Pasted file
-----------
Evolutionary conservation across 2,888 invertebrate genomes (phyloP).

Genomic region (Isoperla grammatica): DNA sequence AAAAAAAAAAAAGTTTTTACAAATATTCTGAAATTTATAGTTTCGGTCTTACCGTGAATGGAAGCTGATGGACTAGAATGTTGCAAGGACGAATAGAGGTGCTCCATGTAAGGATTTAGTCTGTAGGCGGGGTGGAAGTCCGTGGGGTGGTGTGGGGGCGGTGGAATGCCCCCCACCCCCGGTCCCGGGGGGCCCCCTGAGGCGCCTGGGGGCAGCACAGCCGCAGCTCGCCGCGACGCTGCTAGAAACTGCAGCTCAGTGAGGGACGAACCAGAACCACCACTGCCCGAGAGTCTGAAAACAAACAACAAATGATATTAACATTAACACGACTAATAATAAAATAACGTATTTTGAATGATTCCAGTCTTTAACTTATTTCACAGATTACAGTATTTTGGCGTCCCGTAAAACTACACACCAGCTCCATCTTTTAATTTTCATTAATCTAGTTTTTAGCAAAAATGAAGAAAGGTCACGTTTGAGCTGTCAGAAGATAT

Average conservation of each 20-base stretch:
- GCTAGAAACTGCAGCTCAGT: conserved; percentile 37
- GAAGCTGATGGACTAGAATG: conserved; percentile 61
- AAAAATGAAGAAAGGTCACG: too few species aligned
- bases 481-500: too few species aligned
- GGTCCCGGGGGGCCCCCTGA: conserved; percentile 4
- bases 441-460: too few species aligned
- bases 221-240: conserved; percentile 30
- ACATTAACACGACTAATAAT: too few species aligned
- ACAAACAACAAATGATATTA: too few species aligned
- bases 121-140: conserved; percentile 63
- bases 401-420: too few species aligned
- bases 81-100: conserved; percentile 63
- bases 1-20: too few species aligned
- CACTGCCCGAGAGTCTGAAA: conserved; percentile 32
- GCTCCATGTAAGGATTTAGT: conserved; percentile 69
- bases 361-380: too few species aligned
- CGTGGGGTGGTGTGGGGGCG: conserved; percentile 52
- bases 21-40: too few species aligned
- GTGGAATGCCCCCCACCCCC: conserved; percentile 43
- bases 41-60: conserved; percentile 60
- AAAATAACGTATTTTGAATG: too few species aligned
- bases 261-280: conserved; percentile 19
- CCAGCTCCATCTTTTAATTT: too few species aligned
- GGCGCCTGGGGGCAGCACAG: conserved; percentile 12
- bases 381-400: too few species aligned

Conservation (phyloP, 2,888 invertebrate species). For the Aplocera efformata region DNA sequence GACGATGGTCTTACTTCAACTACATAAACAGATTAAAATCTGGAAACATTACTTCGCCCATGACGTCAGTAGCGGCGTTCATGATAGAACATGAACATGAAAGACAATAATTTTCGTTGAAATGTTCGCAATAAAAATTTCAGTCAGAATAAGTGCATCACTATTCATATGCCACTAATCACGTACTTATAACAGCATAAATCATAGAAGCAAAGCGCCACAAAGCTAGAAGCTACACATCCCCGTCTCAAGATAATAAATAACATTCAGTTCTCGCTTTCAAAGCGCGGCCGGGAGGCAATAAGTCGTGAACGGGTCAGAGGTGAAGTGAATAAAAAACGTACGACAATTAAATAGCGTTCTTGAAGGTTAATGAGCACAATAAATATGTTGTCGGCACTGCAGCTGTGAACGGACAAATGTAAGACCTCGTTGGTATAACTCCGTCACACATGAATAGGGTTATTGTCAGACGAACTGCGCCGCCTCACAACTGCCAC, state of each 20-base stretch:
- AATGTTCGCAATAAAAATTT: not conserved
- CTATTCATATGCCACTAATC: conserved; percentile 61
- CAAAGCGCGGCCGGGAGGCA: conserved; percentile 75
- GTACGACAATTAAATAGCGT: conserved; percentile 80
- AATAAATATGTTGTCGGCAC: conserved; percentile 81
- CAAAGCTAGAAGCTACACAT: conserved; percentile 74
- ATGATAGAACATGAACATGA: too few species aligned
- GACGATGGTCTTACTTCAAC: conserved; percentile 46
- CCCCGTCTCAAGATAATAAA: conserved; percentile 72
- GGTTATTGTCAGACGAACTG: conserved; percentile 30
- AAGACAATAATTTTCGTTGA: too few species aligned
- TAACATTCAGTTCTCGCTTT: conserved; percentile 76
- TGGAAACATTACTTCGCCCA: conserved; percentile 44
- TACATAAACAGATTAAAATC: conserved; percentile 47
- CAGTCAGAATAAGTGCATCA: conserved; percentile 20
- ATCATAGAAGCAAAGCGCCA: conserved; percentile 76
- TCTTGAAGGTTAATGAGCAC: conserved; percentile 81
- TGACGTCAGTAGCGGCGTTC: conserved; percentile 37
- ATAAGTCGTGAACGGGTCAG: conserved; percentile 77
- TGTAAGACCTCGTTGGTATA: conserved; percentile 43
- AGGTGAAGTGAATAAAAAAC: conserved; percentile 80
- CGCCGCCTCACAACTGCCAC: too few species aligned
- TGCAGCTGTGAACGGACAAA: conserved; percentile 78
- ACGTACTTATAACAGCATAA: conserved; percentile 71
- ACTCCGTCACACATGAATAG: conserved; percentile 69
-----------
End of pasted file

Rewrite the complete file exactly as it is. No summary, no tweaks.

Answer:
Evolutionary conservation across 2,888 invertebrate genomes (phyloP).

Genomic region (Isoperla grammatica): DNA sequence AAAAAAAAAAAAGTTTTTACAAATATTCTGAAATTTATAGTTTCGGTCTTACCGTGAATGGAAGCTGATGGACTAGAATGTTGCAAGGACGAATAGAGGTGCTCCATGTAAGGATTTAGTCTGTAGGCGGGGTGGAAGTCCGTGGGGTGGTGTGGGGGCGGTGGAATGCCCCCCACCCCCGGTCCCGGGGGGCCCCCTGAGGCGCCTGGGGGCAGCACAGCCGCAGCTCGCCGCGACGCTGCTAGAAACTGCAGCTCAGTGAGGGACGAACCAGAACCACCACTGCCCGAGAGTCTGAAAACAAACAACAAATGATATTAACATTAACACGACTAATAATAAAATAACGTATTTTGAATGATTCCAGTCTTTAACTTATTTCACAGATTACAGTATTTTGGCGTCCCGTAAAACTACACACCAGCTCCATCTTTTAATTTTCATTAATCTAGTTTTTAGCAAAAATGAAGAAAGGTCACGTTTGAGCTGTCAGAAGATAT

Average conservation of each 20-base stretch:
- GCTAGAAACTGCAGCTCAGT: conserved; percentile 37
- GAAGCTGATGGACTAGAATG: conserved; percentile 61
- AAAAATGAAGAAAGGTCACG: too few species aligned
- bases 481-500: too few species aligned
- GGTCCCGGGGGGCCCCCTGA: conserved; percentile 4
- bases 441-460: too few species aligned
- bases 221-240: conserved; percentile 30
- ACATTAACACGACTAATAAT: too few species aligned
- ACAAACAACAAATGATATTA: too few species aligned
- bases 121-140: conserved; percentile 63
- bases 401-420: too few species aligned
- bases 81-100: conserved; percentile 63
- bases 1-20: too few species aligned
- CACTGCCCGAGAGTCTGAAA: conserved; percentile 32
- GCTCCATGTAAGGATTTAGT: conserved; percentile 69
- bases 361-380: too few species aligned
- CGTGGGGTGGTGTGGGGGCG: conserved; percentile 52
- bases 21-40: too few species aligned
- GTGGAATGCCCCCCACCCCC: conserved; percentile 43
- bases 41-60: conserved; percentile 60
- AAAATAACGTATTTTGAATG: too few species aligned
- bases 261-280: conserved; percentile 19
- CCAGCTCCATCTTTTAATTT: too few species aligned
- GGCGCCTGGGGGCAGCACAG: conserved; percentile 12
- bases 381-400: too few species aligned

Conservation (phyloP, 2,888 invertebrate species). For the Aplocera efformata region DNA sequence GACGATGGTCTTACTTCAACTACATAAACAGATTAAAATCTGGAAACATTACTTCGCCCATGACGTCAGTAGCGGCGTTCATGATAGAACATGAACATGAAAGACAATAATTTTCGTTGAAATGTTCGCAATAAAAATTTCAGTCAGAATAAGTGCATCACTATTCATATGCCACTAATCACGTACTTATAACAGCATAAATCATAGAAGCAAAGCGCCACAAAGCTAGAAGCTACACATCCCCGTCTCAAGATAATAAATAACATTCAGTTCTCGCTTTCAAAGCGCGGCCGGGAGGCAATAAGTCGTGAACGGGTCAGAGGTGAAGTGAATAAAAAACGTACGACAATTAAATAGCGTTCTTGAAGGTTAATGAGCACAATAAATATGTTGTCGGCACTGCAGCTGTGAACGGACAAATGTAAGACCTCGTTGGTATAACTCCGTCACACATGAATAGGGTTATTGTCAGACGAACTGCGCCGCCTCACAACTGCCAC, state of each 20-base stretch:
- AATGTTCGCAATAAAAATTT: not conserved
- CTATTCATATGCCACTAATC: conserved; percentile 61
- CAAAGCGCGGCCGGGAGGCA: conserved; percentile 75
- GTACGACAATTAAATAGCGT: conserved; percentile 80
- AATAAATATGTTGTCGGCAC: conserved; percentile 81
- CAAAGCTAGAAGCTACACAT: conserved; percentile 74
- ATGATAGAACATGAACATGA: too few species aligned
- GACGATGGTCTTACTTCAAC: conserved; percentile 46
- CCCCGTCTCAAGATAATAAA: conserved; percentile 72
- GGTTATTGTCAGACGAACTG: conserved; percentile 30
- AAGACAATAATTTTCGTTGA: too few species aligned
- TAACATTCAGTTCTCGCTTT: conserved; percentile 76
- TGGAAACATTACTTCGCCCA: conserved; percentile 44
- TACATAAACAGATTAAAATC: conserved; percentile 47
- CAGTCAGAATAAGTGCATCA: conserved; percentile 20
- ATCATAGAAGCAAAGCGCCA: conserved; percentile 76
- TCTTGAAGGTTAATGAGCAC: conserved; percentile 81
- TGACGTCAGTAGCGGCGTTC: conserved; percentile 37
- ATAAGTCGTGAACGGGTCAG: conserved; percentile 77
- TGTAAGACCTCGTTGGTATA: conserved; percentile 43
- AGGTGAAGTGAATAAAAAAC: conserved; percentile 80
- CGCCGCCTCACAACTGCCAC: too few species aligned
- TGCAGCTGTGAACGGACAAA: conserved; percentile 78
- ACGTACTTATAACAGCATAA: conserved; percentile 71
- ACTCCGTCACACATGAATAG: conserved; percentile 69